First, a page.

Great with most foods salads, fish, white meat & most cheeses
For afterwards, we will have two little organic Sicilians Ciello rosso and bianco -Inexpensive, but beautifully made and full of authenticity!
Made from organic grapes, fragrant and crisp, Ciello Bianco Catarratto is amazingly fresh and vibrant, delicate flavours of white fruit, hints of peach and lemon zest mid palate and soft notes of marzipan on its bright finish.
Made from organic grapes Ciello Rosso Nero d’Avola has freshness and energy, dark red colour, hints of black plum, coffee and chocolate on the nose, pleasant spiciness in the mouth with smooth dark fruit flavours
The dynamic Vesco family took over the winery 10 years ago and have since revolutionised the viticultural practices and invested heavily in cutting edge technology for the winery and bottling line. Their hundred hectares of organic vineyards are located high up in the hills above Alcamo. The wines are all certified organic and planted on south-east facing slopes on sandy soils 150 – 300m above sea level. The climate is clearly suited for producing the best quality grapes. The vineyards in three main sites: Alcamo for Catarratto and Nero d’Avola; Marsala for Grillo and Pantelleria for the Zibbibo which that produces their delightful Passito di Pantelleria. The grapes tend to be picked earlier in the year than many of their neighbours which produces their customary bright, fresh style of wine.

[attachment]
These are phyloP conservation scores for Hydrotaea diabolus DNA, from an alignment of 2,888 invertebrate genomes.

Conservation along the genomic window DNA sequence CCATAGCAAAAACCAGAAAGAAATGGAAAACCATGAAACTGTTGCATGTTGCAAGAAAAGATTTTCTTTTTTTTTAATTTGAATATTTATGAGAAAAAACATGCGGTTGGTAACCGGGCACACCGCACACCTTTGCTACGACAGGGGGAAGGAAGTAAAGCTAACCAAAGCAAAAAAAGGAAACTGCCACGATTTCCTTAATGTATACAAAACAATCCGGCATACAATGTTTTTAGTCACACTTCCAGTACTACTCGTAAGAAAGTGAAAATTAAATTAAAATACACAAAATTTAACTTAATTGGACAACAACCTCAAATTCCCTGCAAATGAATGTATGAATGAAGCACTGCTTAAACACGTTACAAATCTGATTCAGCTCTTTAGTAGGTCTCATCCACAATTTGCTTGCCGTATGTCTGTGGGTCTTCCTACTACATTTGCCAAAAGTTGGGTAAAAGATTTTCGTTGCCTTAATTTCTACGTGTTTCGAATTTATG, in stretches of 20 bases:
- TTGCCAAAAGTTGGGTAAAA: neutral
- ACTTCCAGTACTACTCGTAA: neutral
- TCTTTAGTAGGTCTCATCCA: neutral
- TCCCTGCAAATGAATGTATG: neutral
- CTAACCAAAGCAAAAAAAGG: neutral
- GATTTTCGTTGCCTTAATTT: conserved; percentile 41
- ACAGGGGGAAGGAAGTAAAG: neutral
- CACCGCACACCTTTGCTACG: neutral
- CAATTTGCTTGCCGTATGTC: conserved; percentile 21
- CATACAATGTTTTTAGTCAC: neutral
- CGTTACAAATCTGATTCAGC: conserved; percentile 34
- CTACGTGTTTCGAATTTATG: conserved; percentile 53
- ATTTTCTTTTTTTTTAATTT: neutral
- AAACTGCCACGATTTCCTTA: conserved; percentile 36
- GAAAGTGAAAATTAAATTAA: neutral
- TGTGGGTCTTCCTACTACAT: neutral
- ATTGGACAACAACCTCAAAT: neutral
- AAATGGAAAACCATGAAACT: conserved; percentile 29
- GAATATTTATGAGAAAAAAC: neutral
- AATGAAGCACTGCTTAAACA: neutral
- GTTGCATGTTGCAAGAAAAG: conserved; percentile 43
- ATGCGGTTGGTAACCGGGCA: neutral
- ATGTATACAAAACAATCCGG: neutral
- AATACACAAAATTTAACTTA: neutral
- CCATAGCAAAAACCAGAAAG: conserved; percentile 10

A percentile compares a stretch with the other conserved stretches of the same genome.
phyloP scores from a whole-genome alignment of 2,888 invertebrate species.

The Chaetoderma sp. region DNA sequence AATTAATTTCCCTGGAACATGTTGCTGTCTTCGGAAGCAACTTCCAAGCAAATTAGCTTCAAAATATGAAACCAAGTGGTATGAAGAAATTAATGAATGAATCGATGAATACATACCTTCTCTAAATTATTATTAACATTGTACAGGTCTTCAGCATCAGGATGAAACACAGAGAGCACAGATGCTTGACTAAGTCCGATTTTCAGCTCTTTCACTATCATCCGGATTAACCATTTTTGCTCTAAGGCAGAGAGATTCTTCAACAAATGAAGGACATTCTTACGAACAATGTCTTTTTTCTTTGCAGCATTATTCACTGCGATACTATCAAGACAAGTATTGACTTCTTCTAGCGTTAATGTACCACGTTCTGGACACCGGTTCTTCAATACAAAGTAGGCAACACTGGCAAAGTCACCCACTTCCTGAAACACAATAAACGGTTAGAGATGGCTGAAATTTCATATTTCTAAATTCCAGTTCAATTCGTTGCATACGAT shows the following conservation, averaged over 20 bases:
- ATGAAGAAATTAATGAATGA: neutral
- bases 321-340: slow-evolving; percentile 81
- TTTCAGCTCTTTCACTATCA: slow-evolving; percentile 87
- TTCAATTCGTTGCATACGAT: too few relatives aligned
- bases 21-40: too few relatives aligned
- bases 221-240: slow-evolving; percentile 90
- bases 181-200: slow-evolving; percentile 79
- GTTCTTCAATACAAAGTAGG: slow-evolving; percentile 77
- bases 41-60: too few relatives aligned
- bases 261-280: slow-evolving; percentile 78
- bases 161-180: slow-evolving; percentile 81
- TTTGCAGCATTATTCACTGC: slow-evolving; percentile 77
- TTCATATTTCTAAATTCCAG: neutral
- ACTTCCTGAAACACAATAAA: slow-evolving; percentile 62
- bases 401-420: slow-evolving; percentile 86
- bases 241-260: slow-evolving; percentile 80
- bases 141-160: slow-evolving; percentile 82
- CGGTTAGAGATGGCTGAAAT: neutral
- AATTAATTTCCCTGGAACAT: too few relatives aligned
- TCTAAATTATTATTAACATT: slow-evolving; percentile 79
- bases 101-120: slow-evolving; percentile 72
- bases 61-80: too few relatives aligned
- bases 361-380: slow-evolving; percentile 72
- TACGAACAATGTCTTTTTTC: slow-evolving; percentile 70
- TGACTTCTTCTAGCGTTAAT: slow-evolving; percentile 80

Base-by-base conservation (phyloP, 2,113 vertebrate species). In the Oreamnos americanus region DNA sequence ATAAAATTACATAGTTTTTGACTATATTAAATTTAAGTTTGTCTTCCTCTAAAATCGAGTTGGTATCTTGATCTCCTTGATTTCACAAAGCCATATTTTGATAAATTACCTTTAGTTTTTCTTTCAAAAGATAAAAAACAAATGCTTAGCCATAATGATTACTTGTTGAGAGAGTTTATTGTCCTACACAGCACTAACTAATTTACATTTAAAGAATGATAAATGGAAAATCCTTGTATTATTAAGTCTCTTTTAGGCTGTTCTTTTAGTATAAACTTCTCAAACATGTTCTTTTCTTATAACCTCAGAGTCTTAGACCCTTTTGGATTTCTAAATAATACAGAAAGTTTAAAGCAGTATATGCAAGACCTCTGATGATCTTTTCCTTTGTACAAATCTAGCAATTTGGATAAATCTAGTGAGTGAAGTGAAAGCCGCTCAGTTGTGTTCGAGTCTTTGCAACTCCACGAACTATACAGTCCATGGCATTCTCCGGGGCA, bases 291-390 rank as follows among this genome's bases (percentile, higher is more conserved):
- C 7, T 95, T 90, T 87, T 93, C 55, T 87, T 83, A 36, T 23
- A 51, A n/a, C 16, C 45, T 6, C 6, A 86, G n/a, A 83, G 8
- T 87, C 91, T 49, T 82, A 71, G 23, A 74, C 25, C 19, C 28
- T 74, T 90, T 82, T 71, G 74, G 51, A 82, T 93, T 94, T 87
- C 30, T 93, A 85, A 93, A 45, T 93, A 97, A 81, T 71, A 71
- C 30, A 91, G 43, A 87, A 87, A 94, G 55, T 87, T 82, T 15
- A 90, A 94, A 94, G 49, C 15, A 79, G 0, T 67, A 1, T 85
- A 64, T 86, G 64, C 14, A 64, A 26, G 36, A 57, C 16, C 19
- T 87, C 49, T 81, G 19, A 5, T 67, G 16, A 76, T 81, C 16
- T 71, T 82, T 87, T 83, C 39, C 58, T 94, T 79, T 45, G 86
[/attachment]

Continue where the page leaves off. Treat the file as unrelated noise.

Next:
The results are evident in the fragrant, crisp Catarratto and perfumed, fresh Nero d’Avola. These wines are a million miles from the overripe styles made by many of their peers. Night harvesting and modern temperature controlled fermentations result in bright, fresh, modern wines.
Fragrant and crisp, Ciello Bianco Catarratto is amazingly fresh and vibrant, delicate flavours of white fruit, hints of peach and lemon zest mid palate and soft notes of marzipan on its bright finish.